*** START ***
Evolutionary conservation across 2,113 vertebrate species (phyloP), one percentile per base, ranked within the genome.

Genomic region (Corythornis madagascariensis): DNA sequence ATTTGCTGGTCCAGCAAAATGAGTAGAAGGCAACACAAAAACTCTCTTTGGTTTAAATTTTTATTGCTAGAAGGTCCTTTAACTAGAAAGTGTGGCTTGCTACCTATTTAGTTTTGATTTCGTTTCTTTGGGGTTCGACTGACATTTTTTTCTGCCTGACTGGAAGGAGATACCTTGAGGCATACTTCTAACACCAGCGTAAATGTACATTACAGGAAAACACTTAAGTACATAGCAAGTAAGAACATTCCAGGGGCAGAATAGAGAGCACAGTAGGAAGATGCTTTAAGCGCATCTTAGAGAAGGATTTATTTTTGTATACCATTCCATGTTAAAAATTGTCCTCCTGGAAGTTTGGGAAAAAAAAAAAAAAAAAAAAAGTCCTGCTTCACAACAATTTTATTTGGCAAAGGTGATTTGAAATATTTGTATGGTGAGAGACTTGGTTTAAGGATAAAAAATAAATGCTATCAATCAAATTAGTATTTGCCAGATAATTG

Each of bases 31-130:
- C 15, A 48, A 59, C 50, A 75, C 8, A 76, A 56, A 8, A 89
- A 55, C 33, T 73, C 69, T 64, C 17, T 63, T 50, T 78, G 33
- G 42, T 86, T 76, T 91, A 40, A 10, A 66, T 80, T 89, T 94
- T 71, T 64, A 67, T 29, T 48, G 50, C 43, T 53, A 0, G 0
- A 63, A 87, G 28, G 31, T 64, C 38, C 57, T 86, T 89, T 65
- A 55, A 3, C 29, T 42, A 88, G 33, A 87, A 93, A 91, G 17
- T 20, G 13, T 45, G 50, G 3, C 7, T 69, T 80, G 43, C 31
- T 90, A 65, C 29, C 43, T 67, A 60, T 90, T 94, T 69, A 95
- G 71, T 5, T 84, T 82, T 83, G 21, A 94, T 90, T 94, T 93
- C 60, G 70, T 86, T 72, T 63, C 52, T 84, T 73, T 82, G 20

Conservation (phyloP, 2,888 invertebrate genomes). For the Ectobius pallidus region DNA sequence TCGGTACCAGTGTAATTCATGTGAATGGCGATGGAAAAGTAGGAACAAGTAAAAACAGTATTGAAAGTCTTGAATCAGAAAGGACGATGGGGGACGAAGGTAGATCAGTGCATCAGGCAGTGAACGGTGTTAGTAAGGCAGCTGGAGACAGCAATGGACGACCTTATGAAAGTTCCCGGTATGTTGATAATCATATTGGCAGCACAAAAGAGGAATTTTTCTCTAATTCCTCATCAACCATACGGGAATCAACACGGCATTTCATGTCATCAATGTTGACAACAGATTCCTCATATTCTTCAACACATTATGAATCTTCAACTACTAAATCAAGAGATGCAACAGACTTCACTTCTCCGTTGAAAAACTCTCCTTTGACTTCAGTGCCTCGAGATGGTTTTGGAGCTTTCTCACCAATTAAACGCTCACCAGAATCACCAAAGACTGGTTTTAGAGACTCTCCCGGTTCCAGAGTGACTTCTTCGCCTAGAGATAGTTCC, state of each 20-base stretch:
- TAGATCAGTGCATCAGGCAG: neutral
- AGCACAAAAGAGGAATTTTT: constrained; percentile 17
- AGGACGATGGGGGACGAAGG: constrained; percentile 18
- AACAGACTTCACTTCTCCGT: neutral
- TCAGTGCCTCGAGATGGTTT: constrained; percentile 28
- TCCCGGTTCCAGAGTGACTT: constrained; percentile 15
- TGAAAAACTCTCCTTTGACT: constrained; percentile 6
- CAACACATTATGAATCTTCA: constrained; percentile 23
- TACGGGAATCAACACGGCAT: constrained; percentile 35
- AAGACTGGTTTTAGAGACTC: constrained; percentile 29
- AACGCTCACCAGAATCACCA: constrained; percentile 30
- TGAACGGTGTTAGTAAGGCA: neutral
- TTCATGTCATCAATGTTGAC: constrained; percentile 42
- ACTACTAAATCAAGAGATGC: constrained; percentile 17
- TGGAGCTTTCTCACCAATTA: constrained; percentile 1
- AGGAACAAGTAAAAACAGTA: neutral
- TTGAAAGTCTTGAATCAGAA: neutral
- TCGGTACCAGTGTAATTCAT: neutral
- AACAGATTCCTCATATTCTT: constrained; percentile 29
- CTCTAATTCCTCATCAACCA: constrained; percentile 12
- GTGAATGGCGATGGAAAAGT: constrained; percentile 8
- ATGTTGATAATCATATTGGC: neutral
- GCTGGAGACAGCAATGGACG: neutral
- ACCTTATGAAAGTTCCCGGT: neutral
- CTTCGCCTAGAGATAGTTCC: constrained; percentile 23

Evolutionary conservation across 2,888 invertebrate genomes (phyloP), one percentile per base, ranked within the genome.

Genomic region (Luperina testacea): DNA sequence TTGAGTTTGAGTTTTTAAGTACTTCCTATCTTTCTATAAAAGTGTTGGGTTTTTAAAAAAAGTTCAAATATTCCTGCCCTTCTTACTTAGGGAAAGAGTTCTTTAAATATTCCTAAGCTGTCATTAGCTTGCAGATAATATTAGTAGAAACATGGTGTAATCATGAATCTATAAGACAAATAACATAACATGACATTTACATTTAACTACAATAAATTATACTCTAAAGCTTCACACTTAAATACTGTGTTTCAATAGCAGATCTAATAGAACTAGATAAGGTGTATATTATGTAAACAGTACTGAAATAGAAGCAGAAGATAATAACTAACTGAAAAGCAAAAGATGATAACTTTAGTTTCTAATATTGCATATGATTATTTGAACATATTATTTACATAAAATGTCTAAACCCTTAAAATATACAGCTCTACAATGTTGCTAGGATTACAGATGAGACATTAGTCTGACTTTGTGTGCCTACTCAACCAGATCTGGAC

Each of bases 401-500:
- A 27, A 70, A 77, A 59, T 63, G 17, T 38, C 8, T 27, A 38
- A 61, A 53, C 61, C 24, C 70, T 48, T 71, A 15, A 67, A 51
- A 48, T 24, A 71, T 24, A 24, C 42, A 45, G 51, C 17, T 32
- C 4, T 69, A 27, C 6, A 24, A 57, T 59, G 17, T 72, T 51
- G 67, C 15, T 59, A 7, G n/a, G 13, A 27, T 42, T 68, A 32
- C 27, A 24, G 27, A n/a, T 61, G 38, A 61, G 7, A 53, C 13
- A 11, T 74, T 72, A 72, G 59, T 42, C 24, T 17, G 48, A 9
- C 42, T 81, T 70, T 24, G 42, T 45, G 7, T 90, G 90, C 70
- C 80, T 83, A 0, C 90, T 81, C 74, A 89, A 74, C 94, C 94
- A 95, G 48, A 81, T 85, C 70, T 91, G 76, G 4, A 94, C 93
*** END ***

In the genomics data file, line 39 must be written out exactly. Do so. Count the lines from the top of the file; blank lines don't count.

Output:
- CTTCGCCTAGAGATAGTTCC: constrained; percentile 23